If you missed the webinar or would like to view it again, it’s available here:
Meet the “Power Panel”
The June 2020 Housing Market Update panel shared their observations, experiences, and expertise in this Covid-19 market. Keren Gonen and Pam Zachowski with Green Team New Jersey Realty talked about Vernon and the Sussex County NJ market. Carol Buchanan, with Green Team New York Realty, discussed Warwick and the Orange County NY market. Laura Moritz, Director of Sales, Northeast Region at Classic Mortgage LLC shared her experiences with financing and refinancing in a Covid-19 market. Watch the above video to hear what the experts had to say.
Let’s start with the jobs market and overall economy
To see where we were last month, click here for the May 2020 Housing Market Update.
According to CNBC,
The May gain was by far the biggest one-month jobs surge in US history since 1939.
Over 75% of job losses were temporary layoffs or furloughs. The Federal Reserve Bank’s May report indicated there were news reports of large-scale hiring at companies like Amazon, Walmart, CVS Healthcare, Domino’s Pizza, etc., due to increased demand.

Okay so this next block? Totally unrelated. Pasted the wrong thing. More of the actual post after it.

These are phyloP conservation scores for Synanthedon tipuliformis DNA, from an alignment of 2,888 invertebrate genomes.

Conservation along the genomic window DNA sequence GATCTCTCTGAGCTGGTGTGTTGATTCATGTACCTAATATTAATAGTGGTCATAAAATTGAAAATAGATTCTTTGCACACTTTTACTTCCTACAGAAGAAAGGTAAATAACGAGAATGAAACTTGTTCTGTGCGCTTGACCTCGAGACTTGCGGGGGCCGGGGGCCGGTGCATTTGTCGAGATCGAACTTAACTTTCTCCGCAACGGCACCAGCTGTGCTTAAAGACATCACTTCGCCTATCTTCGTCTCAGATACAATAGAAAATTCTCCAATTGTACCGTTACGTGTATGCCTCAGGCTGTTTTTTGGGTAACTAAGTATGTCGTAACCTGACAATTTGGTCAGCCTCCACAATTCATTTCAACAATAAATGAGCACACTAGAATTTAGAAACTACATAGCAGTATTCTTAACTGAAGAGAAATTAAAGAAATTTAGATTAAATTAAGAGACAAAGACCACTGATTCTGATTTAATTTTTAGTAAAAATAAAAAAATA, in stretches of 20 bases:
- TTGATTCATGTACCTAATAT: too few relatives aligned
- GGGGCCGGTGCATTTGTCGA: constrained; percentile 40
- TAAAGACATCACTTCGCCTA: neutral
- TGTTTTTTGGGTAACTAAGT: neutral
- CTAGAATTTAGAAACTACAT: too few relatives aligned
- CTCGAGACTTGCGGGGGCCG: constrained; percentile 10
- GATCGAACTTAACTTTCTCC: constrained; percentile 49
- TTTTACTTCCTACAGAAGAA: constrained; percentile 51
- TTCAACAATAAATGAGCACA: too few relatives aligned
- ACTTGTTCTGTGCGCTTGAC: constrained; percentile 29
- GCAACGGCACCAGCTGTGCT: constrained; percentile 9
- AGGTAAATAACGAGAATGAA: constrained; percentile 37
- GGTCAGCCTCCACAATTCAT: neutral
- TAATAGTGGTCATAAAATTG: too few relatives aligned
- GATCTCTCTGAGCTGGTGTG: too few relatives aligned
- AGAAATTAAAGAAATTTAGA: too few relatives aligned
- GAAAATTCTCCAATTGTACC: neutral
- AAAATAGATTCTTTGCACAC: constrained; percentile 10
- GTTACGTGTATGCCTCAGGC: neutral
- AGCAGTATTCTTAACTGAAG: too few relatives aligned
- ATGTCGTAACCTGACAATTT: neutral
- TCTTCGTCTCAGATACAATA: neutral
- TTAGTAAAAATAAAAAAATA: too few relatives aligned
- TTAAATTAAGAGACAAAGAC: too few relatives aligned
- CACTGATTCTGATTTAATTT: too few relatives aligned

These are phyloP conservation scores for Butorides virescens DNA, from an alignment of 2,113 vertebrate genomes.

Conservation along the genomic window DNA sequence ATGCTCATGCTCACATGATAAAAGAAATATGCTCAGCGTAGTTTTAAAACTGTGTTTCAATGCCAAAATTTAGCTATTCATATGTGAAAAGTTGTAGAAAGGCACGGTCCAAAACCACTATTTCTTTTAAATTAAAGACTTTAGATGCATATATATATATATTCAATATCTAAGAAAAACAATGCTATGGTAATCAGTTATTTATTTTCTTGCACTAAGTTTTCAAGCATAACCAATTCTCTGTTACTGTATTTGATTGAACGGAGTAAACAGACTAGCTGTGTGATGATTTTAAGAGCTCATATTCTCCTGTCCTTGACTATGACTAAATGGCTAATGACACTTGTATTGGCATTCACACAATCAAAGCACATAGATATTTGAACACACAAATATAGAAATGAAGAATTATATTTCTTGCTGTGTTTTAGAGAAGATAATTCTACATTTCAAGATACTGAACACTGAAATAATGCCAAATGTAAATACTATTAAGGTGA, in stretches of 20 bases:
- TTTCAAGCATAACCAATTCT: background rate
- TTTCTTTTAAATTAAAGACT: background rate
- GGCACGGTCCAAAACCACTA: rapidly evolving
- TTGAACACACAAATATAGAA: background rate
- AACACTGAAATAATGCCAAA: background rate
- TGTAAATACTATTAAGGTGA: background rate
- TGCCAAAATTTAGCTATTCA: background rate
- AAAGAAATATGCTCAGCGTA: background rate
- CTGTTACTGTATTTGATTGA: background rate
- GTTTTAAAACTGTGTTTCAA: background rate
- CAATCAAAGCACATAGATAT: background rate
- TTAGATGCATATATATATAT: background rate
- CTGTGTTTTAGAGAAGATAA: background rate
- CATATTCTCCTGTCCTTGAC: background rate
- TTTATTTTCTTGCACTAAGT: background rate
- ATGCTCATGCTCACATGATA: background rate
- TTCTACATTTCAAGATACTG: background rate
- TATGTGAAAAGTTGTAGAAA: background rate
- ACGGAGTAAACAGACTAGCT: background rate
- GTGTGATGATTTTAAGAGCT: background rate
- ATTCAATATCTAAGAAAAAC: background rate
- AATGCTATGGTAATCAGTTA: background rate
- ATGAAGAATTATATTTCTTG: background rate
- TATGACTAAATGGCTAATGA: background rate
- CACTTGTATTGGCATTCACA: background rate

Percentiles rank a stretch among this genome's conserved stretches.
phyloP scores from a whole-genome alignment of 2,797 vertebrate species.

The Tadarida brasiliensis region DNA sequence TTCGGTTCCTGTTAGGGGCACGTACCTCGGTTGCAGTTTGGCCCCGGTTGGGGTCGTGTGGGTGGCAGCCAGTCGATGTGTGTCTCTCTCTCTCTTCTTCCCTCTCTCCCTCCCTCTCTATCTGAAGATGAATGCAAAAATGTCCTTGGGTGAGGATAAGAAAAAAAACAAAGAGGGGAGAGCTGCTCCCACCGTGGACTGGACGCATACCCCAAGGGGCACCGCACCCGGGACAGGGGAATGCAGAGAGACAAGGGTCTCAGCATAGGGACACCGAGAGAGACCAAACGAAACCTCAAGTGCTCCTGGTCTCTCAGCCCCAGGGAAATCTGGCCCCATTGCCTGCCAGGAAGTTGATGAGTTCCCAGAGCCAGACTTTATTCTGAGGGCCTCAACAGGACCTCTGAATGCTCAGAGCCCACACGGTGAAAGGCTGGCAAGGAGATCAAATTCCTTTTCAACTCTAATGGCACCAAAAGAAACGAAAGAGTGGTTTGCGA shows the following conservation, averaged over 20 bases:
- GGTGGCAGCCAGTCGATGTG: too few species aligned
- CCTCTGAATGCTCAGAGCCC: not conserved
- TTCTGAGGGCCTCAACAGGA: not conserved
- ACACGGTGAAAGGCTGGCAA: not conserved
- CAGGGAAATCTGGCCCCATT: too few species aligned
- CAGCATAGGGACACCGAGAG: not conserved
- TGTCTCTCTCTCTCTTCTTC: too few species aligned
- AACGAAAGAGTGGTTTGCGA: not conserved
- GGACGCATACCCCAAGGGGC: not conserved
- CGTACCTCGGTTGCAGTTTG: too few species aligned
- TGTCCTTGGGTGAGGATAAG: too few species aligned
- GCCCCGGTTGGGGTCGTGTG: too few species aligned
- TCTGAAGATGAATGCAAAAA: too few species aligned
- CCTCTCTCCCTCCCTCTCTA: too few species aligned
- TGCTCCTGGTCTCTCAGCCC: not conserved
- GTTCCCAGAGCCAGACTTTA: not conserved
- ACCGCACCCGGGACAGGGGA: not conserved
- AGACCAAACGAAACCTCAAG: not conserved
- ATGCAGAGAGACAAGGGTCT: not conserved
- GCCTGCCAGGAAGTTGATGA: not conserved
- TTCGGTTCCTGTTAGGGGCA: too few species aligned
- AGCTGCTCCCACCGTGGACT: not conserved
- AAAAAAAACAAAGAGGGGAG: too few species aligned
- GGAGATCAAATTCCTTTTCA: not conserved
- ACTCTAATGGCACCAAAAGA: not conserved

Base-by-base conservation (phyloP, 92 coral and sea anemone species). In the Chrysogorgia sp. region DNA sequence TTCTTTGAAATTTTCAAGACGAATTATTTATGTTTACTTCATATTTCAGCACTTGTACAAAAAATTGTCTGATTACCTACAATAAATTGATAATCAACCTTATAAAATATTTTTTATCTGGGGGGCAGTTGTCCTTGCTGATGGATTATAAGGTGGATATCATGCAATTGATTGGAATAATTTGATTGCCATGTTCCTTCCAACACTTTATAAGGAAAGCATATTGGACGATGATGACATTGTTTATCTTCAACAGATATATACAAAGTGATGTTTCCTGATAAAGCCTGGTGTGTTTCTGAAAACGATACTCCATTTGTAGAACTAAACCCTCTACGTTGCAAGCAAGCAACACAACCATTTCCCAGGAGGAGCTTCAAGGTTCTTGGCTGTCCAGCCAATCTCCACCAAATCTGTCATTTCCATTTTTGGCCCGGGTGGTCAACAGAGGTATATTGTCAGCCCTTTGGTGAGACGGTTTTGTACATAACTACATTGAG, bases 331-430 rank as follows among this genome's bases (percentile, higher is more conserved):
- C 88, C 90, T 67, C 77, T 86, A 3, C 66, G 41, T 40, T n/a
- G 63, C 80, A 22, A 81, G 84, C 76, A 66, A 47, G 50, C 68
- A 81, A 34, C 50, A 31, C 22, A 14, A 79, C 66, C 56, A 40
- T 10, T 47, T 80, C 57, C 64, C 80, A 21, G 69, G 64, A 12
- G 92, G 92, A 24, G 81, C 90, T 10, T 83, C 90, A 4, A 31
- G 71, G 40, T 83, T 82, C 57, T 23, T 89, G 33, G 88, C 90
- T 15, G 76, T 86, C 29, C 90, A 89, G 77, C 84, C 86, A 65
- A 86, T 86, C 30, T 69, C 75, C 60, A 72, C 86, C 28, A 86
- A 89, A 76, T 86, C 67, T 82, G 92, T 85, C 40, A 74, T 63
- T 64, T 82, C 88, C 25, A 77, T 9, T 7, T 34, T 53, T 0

The Wall Street Journal reported:
Employers added 2.5 million jobs, blowing Wall Street expectations out of the water. Economists had forecast a loss of 8.3 million jobs.
And on to the housing market
According to Ivy Zelman, CEO of Zelman & Associates,
Housing will fare better than expected during this severe downturn.
Home prices are expected to continue to appreciate through 2022, according to several respected industry experts.
According to Diana Olick of CNBC,
Mortgage demand from home buyers shows unexpectedy strong and quick recovery… The quick recovery has surprised most forecasters.
Pending sales and new listings are up from the previous month, according to Zillow’s June report. People are becoming more confident in putting their homes on the market than they were in the early days of the pandemic. Foot traffic was practically non-existent.
The percentage of distressed property sales is at a very low number. The projection is that it will continue to decrease, from 4% to 3%. What lead the last downturn in 2008 was that there were so many distressed properties. Another interesting fact is that most American’s choose real estate as the best long-term investment, over stocks, savings accounts, and gold. This is another sign that confidence in real estate is high.
Freddie Mac’s projections through 2021 indicate that rates will remain low. The availability of money drives pricing. Despite all the turbulence we’ve been experiencing, things are looking good in the real estate market.
National and Local Stats on Units Sold & Average Sales Price